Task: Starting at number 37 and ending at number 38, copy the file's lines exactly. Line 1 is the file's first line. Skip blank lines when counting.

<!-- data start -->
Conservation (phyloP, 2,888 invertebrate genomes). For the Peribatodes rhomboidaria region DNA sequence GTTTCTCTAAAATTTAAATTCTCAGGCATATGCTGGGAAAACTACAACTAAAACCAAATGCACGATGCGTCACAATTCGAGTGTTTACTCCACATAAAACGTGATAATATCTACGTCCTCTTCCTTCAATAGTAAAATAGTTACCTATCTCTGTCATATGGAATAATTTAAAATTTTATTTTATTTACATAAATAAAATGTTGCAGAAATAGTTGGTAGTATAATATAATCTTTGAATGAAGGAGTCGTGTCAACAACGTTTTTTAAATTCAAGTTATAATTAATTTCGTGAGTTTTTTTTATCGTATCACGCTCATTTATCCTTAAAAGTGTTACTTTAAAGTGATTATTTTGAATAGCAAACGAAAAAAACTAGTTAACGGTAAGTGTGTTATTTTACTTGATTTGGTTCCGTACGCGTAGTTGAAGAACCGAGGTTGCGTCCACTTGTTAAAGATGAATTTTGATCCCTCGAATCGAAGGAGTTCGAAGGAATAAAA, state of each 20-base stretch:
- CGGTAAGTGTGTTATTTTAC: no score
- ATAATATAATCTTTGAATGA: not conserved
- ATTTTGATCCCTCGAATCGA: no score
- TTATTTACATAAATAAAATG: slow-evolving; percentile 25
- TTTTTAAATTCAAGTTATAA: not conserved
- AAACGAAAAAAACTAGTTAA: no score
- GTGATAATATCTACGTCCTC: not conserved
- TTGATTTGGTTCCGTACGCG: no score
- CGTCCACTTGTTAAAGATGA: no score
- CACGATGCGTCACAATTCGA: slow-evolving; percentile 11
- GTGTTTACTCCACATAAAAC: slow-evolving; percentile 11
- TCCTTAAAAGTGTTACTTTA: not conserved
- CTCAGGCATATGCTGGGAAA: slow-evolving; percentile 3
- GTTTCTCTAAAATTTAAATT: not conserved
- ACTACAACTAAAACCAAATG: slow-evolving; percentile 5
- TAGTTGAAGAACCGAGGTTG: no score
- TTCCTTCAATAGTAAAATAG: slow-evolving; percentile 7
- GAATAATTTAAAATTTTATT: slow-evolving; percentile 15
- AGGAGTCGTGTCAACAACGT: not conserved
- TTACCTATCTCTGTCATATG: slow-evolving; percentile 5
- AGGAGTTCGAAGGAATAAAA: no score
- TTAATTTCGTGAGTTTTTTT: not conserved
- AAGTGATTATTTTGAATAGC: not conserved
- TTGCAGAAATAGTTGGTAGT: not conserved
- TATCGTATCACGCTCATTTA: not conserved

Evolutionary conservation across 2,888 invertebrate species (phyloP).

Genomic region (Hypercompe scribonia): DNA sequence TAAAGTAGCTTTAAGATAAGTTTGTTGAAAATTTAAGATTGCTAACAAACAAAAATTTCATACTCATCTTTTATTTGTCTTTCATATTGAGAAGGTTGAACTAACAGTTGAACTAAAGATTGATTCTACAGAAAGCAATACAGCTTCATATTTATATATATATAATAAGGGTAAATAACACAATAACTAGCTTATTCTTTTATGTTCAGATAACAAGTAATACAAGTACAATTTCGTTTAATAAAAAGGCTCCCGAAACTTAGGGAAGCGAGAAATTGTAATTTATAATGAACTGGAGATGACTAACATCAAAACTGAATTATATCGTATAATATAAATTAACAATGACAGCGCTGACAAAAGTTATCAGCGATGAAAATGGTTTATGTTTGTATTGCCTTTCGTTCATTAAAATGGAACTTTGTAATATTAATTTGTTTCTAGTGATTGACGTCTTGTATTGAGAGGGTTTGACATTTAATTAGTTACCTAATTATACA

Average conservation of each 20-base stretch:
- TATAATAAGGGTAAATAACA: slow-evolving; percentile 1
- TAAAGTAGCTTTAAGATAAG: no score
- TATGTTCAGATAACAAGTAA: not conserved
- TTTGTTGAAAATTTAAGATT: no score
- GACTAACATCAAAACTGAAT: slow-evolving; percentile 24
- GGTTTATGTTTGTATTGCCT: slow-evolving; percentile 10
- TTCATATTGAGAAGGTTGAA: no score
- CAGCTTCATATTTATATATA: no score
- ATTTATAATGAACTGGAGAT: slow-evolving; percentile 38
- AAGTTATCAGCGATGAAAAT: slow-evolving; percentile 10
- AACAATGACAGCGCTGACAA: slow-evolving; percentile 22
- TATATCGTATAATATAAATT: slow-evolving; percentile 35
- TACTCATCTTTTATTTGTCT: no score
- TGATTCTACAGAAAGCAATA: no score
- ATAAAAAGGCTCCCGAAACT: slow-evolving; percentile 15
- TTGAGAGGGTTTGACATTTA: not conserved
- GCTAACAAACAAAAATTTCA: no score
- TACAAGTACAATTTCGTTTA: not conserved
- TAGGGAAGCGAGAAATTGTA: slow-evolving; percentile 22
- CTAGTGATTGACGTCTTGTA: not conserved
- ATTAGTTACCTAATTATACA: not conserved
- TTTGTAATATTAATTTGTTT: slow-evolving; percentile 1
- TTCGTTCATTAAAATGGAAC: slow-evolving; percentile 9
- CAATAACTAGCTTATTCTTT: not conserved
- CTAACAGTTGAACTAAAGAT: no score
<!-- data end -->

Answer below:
- CAGCTTCATATTTATATATA: no score
- ATTTATAATGAACTGGAGAT: slow-evolving; percentile 38